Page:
Tag:Terrell Suggs
Posted on: April 18, 2011 4:55 pm
 

Hot Routes 4.18.11: Suggs, um, like Celine Dion?



Posted by Josh Katzowitz
  • Good lord, could Michael Strahan really have a good chance of replacing Regis Philbin on the Regis and Kelly Ripa show?
  • The Cowboys players and coaches hung out together Sunday night, but don’t worry. Nobody was breaking any lockout rules. Instead, they were attending a long-standing charity event – which is A-OK by the NFL. “We’ll talk about the bread and water,” Cowboys coach Jason Garrett said.
  • A Twitter war broke out between NFL spokesman Greg Aiello and a Texans blogger/fan. Spoiler: Aiello doesn’t come off looking so good here.
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Posted on: April 10, 2011 9:13 pm
Edited on: April 10, 2011 9:16 pm
 

Hot Routes 4.10.11: Um, I'll pass on Cam Newton



Posted by Josh Katzowitz

  • Seems like everything is OK with Alabama WR Julio Jones’ foot after a re-check in Indianapolis. He still put on one of the most impressive performances at the NFL combine, considering he was performing on a fractured foot.
  • Apparently, Cam Newton is the type of player that teams hope other teams draft. Some squads don’t want Newton falling into their lap. Also within this report, Da’Quan Bowers had a productive meeting with the Bills, and Buffalo’s doctors cleared him.
  • Sounds like, just like many other teams, the Cowboys players are going to hold unsupervised offseason workouts assuming the lockout continues. However, there’s some sort of pact between the players that they’re not going to publicize the workouts. Oooh, mysterious!
  • A judge in Ohio has set former Ohio State QB Art Schlichter’s bond at $1 million.

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Posted on: March 24, 2011 12:35 pm
 

Offseason checkup: Baltimore Ravens

Posted by Andy Benoit 



Eye on Football's playing doctor for every NFL team with our Offseason Check-ups. Also, check out our checkup podcast:





Another strong Ravens season ended with a playoff loss to the Steelers. While a 12-4 regular season record is nothing to scoff at, in the absence of postseason success the Ravens presumably at least wanted to see more progress from their young offense.

Joe Flacco made strides in his third season, but it wasn’t reflected in his numbers. Very telling was that Flacco’s de facto mentor, Jim Zorn, was fired less than 12 months after coming aboard. Fellow third-year star Ray Rice wasn’t healthy early on and struggled to find his rhythm.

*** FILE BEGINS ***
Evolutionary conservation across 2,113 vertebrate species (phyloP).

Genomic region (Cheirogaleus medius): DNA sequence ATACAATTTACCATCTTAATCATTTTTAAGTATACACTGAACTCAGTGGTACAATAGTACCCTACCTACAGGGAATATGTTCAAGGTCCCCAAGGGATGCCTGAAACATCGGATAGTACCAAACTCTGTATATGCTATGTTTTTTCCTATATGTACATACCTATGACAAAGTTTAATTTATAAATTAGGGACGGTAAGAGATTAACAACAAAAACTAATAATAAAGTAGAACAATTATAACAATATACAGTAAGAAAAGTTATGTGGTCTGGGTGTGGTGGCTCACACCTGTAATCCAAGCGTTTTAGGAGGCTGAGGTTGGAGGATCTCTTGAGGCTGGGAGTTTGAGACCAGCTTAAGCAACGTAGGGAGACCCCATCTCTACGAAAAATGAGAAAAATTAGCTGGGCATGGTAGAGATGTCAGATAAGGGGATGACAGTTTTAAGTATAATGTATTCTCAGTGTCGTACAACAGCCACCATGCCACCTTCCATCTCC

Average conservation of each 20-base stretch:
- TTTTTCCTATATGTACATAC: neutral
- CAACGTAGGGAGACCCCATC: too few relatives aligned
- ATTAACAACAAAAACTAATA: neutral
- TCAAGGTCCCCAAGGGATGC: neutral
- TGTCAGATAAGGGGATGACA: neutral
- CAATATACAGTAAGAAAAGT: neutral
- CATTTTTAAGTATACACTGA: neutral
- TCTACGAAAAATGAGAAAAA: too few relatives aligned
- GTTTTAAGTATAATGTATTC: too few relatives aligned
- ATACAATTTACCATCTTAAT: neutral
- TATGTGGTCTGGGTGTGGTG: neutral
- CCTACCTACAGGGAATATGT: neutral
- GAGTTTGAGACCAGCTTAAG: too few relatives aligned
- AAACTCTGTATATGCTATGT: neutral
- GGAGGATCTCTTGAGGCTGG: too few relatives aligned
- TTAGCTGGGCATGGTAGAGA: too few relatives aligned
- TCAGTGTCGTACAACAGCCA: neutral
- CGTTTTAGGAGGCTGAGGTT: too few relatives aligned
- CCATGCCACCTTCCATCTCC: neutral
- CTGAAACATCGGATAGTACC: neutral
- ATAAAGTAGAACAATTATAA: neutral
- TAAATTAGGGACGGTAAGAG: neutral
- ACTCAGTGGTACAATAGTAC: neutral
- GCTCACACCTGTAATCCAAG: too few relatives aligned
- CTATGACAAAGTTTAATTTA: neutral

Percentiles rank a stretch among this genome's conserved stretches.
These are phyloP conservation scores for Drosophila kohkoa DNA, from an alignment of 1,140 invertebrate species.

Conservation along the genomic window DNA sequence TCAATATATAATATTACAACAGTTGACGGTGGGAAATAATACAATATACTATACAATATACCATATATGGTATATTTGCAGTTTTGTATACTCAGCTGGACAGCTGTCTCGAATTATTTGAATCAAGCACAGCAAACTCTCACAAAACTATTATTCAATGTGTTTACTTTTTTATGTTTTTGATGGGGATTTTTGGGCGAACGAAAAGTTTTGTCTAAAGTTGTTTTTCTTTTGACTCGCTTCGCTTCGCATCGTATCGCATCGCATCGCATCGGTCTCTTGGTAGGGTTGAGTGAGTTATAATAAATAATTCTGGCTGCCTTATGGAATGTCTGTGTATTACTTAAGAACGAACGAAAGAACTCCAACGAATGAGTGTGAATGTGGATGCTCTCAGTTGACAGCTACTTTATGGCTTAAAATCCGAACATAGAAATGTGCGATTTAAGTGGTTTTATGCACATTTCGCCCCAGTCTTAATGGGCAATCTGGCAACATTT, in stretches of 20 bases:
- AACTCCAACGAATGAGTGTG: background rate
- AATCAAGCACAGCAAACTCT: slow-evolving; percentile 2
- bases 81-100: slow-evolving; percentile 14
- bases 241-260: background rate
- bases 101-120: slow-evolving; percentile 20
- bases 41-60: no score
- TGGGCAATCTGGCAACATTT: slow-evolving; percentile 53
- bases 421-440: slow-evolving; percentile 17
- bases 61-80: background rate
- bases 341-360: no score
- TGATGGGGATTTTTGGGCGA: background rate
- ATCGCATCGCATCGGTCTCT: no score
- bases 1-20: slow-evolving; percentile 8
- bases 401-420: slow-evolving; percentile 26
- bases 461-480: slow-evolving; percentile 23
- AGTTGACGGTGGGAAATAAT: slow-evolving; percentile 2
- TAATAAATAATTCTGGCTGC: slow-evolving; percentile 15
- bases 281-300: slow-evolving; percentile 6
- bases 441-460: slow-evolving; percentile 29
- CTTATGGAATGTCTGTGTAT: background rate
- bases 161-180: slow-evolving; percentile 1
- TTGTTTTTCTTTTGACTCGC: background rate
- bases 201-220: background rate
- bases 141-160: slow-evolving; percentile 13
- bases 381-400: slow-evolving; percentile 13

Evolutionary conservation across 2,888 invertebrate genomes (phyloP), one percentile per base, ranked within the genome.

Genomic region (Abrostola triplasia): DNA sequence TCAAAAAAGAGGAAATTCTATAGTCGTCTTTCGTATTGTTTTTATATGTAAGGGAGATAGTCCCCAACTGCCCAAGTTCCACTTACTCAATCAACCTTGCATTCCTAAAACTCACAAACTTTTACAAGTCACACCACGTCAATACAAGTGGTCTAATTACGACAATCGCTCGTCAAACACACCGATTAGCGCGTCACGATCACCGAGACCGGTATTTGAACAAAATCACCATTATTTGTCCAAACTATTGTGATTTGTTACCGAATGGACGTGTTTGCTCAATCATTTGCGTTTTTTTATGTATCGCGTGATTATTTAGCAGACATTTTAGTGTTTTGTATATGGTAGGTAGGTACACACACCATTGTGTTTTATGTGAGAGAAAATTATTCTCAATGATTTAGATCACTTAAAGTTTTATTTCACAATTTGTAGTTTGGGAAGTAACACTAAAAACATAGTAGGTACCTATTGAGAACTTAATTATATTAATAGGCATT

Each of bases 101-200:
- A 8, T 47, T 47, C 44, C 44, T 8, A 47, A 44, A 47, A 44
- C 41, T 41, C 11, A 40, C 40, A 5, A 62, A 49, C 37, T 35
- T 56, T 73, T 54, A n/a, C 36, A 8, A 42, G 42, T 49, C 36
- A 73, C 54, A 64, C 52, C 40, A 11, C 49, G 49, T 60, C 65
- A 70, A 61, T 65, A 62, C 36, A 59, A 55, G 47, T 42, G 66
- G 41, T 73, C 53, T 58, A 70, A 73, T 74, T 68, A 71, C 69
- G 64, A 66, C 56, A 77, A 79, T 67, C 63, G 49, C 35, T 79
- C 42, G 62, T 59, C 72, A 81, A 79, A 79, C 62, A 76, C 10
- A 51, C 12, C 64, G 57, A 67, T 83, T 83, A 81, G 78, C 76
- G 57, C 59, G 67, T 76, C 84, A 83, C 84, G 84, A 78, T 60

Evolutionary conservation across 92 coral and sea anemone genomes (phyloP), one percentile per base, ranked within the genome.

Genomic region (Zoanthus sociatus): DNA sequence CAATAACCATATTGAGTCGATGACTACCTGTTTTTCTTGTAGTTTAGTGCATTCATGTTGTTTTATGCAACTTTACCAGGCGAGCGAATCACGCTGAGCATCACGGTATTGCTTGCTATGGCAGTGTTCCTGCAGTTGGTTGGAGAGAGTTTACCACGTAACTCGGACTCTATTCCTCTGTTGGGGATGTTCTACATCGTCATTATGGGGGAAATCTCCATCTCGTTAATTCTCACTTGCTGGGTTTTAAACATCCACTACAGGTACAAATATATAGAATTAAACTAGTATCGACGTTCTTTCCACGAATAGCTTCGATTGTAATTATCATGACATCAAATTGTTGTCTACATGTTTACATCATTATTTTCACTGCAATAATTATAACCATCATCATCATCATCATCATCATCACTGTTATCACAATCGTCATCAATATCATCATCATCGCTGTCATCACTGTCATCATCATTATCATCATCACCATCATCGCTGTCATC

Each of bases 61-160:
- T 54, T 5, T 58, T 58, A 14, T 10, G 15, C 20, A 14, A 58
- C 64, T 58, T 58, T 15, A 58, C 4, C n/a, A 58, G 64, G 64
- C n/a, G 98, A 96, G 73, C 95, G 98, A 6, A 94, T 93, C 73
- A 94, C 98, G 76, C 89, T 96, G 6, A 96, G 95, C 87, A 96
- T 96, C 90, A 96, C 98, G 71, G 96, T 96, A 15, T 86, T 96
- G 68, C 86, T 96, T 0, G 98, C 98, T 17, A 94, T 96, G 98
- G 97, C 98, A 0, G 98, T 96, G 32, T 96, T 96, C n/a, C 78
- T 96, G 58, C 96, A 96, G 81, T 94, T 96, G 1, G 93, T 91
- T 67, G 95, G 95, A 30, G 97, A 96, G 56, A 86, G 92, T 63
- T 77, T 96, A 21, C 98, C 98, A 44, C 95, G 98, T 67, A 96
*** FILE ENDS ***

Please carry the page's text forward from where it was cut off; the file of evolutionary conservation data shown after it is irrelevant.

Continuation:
A superstar-laden defense continued to mask most of the offensive inconsistencies (and to be clear, Baltimore’s wasn’t a bad offense overall). Ed Reed was in his usual All-World form (NFL leading eight interceptions), while defensive lineman Haloti Ngata surpassed Ray Lewis and the perpetually underrated yet still well known Terrell Suggs as the brightest star up front.




SYMPTOMS, SYMPTOMS

Willis McGahee was stellar as the team’s backup running back and short-yardage specialist. But Le'Ron McClain, though considered a fullback, could be a cut better than that. For starters, recall that McClain rushed for 902 yards as the team’s featured ballcarrier in 2008. At 260 pounds, he’s one of the most physical lead-blockers in the game. That physicality can easily apply to short-yardage running situations.

Surprisingly, McClain is also light-footed enough to handle the rock in space. What’s more, he has softer hands than McGahee and quicker hips which allow him to catch and turn upfield. This isn’t to say the fifth-year pro is a lightning bolt, but in filling McGahee’s void, he’d be an upgrade.

If McClain became the No. 2 running back, the Ravens could still use him as the primary fullback. In that case, they would just need to find a No. 2 fullback (if they want someone other than incumbent Jason McKie). A No. 2 fullback can be had on the cheap.




1. Wide Receiver
This somehow is a need every year in Baltimore. The addition of Anquan Boldin has given Joe Flacco a true go-to target, though watch closely and you’ll see that Derrick Mason was actually Flacco’s first option whenever the chips were down last year. Mason is 37 but shelved his annual retirement vacillation early this offseason. Even with his return, a long-term replacement must be sought. And in the short-term, that long-term replacement could fill the No. 3 receiver void if petulant T.J. Houshmandzadeh and non-achieving Donte’ Stallworth are not brought back. In that case, consider the Ravens not just in need of a wide receiver, but rather, a speedy wide receiver. There’s no one on this offense fast enough to stretch the field at this point.

2. Running Back/Fullback
GM Ozzie Newsome will wisely not pay Willis McGahee the $5 million he’s owed in 2011, so a backup to Ray Rice is needed. Fullback Le'Ron McClain could fill this void (as mentioned above) but either way, depth is an issue.

3. Cornerback
Getting Domonique Foxworth back healthy helps, but there’s no guarantee he’ll be the same as before his knee operation. Lardarius Webb is arguably the best deep ball defender in the NFL, but he lacks size and might be better suited for a No. 3 role (the jury is still deliberating). Josh Wilson came on strong down the stretch, making cornerback a less dire need than it’s been in recent years. But Wilson is not under contract long-term.